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The Miracle That Is First-Time Fatherhood

September 11, 1997|BETTIJANE LEVINE | TIMES STAFF WRITER

Becoming a father is one of the most common experiences on the planet. Yet it makes a man feel absolutely unique. Especially the first time around.

Paul Reiser's first child really is unique: His dad reportedly earned a publisher's advance of $5.6 million simply for describing what it was like to beget him.

"Babyhood" (William Morrow & Co.) is a simple, straightforward account, from Reiser's point of view, of how he and his wife decided it was time to do the deed, reap the reward and suffer the lifelong consequences.

"Walking into the house for the very first time with the child felt a bit like a honeymoon. The big difference, of course, is that when you carry a baby across a threshold, they're significantly lighter than the average adult bride, and, also, we didn't immediately jump into a Jacuzzi and bad-mouth the band at the wedding.

"Like the previous nine months, my wife did the actual carrying. I supervised.

" 'Careful, don't drop him. . . . Honey, you almost dropped him there. . . .'

"The short journey from the front door to the baby's room took an inordinately long time, because though he weighed significantly less than a wheel of cheese, we choreographed the move like he was a piano.

" 'OK, swing him around, now bring your end over. . . . Watch out for the umbrella stand. . . . You know what, let me move the sofa out of the way. . . .' "

Halfway through the house, Reiser remembers he has forgotten to videotape this momentous homecoming.

"Now just come in [the door] again," he tells his wife.

"I am not coming in again."

"Well, just back up a bit."

"How far--the hospital?"

"No, just out the door. Can you make him wave?"

"He's a day old."

"I'm telling you, years from now you'll thank me."

If you've already fathered a few kids, all this will be old news. If you're a first-timer, you're the perfect candidate for this book.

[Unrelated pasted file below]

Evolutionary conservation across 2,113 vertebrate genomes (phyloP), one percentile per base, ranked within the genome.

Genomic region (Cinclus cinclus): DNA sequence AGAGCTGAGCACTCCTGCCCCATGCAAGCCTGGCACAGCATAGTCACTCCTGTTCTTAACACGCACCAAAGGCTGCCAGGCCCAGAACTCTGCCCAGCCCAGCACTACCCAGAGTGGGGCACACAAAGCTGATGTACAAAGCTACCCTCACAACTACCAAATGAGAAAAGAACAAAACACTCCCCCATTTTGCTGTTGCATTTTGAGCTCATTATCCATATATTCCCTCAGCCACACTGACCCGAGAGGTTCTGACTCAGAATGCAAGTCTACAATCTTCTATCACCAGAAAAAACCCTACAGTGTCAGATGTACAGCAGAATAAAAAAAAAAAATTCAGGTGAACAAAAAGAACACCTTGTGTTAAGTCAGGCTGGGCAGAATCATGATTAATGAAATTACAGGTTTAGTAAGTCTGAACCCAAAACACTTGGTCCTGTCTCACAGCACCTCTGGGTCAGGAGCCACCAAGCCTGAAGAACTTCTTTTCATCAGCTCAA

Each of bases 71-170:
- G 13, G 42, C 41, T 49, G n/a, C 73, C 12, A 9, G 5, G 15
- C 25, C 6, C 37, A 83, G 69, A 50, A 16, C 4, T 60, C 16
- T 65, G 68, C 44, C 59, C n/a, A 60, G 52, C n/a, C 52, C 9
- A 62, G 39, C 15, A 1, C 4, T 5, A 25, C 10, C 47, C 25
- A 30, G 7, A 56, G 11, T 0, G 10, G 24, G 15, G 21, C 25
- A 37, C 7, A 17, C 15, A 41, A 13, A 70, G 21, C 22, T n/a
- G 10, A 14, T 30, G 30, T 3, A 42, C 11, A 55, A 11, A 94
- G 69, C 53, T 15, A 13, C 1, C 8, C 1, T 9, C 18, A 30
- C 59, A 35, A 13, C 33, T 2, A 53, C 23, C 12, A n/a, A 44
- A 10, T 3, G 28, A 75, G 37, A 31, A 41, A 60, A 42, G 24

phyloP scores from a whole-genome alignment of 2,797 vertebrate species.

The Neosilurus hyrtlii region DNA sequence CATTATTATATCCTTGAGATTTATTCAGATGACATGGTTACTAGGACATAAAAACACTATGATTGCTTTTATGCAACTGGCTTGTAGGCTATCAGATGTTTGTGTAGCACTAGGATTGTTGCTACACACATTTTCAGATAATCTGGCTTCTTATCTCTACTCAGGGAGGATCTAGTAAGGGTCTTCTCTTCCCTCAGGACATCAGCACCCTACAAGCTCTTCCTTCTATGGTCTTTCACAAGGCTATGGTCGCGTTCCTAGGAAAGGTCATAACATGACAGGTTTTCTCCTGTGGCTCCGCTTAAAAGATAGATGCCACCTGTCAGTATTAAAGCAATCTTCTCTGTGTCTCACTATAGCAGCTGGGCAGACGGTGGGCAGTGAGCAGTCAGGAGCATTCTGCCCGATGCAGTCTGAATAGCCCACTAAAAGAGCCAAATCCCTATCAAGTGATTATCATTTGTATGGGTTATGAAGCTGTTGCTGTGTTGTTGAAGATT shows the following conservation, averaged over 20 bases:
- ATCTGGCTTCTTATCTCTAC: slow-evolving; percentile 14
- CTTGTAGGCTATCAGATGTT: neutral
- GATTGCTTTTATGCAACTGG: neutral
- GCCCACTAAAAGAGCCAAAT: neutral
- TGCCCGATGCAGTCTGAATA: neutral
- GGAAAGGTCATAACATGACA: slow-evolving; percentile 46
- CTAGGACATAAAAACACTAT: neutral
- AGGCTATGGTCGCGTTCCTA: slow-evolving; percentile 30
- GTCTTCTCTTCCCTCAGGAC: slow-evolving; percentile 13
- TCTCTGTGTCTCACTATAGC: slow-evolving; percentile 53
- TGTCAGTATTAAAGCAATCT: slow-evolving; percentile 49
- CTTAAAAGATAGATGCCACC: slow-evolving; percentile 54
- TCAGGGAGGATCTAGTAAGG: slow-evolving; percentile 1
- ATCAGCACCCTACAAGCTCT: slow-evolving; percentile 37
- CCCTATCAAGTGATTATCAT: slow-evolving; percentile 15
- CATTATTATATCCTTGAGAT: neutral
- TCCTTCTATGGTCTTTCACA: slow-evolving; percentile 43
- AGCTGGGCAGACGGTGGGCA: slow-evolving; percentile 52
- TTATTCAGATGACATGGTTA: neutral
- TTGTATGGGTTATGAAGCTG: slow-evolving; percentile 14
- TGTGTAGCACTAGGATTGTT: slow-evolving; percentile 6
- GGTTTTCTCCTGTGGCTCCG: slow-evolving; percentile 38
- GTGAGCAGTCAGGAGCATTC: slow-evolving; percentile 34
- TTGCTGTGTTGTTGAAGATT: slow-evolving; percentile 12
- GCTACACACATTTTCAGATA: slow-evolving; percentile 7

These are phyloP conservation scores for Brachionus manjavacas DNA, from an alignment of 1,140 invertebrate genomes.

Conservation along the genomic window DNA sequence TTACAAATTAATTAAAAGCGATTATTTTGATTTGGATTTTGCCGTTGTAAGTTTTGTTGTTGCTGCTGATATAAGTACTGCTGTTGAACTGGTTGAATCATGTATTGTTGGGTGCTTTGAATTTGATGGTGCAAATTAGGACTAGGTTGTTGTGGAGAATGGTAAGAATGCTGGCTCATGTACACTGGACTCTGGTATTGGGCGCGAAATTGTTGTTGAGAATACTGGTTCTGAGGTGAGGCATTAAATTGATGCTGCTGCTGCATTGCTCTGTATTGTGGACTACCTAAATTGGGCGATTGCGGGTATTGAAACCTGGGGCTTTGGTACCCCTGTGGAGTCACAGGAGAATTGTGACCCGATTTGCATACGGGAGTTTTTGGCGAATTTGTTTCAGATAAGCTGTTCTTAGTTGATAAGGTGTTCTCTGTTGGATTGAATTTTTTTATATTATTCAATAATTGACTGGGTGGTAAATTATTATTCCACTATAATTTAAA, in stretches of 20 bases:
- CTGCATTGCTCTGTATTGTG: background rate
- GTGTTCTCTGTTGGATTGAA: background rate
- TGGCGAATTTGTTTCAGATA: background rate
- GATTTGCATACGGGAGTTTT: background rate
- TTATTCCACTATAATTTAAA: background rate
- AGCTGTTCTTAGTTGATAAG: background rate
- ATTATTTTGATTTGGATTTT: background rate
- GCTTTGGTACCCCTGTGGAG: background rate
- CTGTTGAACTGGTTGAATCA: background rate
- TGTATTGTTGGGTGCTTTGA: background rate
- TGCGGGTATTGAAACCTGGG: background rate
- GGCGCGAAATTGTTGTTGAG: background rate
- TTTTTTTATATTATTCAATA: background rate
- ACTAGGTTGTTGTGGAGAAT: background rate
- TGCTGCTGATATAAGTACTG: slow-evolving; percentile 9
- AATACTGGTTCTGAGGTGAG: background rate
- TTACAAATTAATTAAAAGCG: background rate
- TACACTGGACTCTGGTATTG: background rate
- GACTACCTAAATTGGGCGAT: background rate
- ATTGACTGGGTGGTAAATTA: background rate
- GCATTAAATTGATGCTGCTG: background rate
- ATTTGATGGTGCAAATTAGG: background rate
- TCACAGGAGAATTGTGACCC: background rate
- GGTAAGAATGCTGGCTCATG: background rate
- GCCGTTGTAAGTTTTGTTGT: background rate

Reiser, who created, co-produces and stars in the TV sitcom "Mad About You," knows how to wrench a laugh from sticky situations. And in his life, since his firstborn arrived, every situation has been sticky or moist. That's kids for you.

Phoning from the set of his show, Reiser said his son is 2 years old now and that it took about a year, on and off, to write the book. "Something funny happened every day with this kid. But the trouble is, I was too tired to remember what it was, let alone write it down."

That--the tiredness thing--is one of the cliches Reiser said he thought he'd be able to avoid. "But no matter how hard you try, it hits you in the face. You say to yourself, 'Maybe it's a cliche but it's true. I can't believe how tired I am.' "

Same thing with love. "Everyone always says, 'You won't believe how much love you'll feel for that baby.' It's a cliche. But then, guess what? You look at the kid and you don't care if it's a cliche. You hear yourself saying out loud, 'I just can't believe how much love I feel for this baby.' "

If you've already fathered a few kids, all this will be old news. If you're a first-timer, you're the perfect candidate for this book.

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